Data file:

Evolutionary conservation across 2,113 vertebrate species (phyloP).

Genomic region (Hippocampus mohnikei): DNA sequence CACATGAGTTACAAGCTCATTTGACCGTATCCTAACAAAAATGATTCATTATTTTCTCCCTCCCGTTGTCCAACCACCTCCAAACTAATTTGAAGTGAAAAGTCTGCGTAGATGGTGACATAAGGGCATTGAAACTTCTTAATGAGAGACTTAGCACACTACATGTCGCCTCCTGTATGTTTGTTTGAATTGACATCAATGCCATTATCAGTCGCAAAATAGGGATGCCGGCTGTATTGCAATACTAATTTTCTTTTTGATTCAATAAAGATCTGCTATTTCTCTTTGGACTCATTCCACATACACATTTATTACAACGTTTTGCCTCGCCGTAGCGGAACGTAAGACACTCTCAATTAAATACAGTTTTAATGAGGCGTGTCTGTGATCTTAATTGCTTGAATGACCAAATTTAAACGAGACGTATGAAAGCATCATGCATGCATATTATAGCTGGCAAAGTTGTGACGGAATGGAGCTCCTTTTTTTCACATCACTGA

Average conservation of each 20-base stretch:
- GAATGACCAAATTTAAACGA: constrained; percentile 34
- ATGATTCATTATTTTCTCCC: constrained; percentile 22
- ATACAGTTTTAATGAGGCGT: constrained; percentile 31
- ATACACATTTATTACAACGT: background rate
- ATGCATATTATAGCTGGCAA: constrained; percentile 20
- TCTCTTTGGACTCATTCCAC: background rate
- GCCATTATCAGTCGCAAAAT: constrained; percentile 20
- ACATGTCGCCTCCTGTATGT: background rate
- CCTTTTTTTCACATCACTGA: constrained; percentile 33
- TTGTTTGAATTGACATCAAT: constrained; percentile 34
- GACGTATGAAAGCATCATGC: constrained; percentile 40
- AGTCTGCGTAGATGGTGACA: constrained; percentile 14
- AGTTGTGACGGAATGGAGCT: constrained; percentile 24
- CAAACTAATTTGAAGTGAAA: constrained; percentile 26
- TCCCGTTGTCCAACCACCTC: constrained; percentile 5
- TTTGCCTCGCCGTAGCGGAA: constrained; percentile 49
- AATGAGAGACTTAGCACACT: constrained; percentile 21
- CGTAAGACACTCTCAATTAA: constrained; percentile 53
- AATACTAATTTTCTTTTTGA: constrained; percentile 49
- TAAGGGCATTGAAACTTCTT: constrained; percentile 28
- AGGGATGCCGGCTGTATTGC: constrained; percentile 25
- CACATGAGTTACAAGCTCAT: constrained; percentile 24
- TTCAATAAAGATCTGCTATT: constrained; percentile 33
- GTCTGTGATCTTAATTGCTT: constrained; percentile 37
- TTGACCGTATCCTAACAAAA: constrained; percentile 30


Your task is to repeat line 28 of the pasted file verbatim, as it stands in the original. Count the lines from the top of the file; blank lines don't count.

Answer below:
- TTGACCGTATCCTAACAAAA: constrained; percentile 30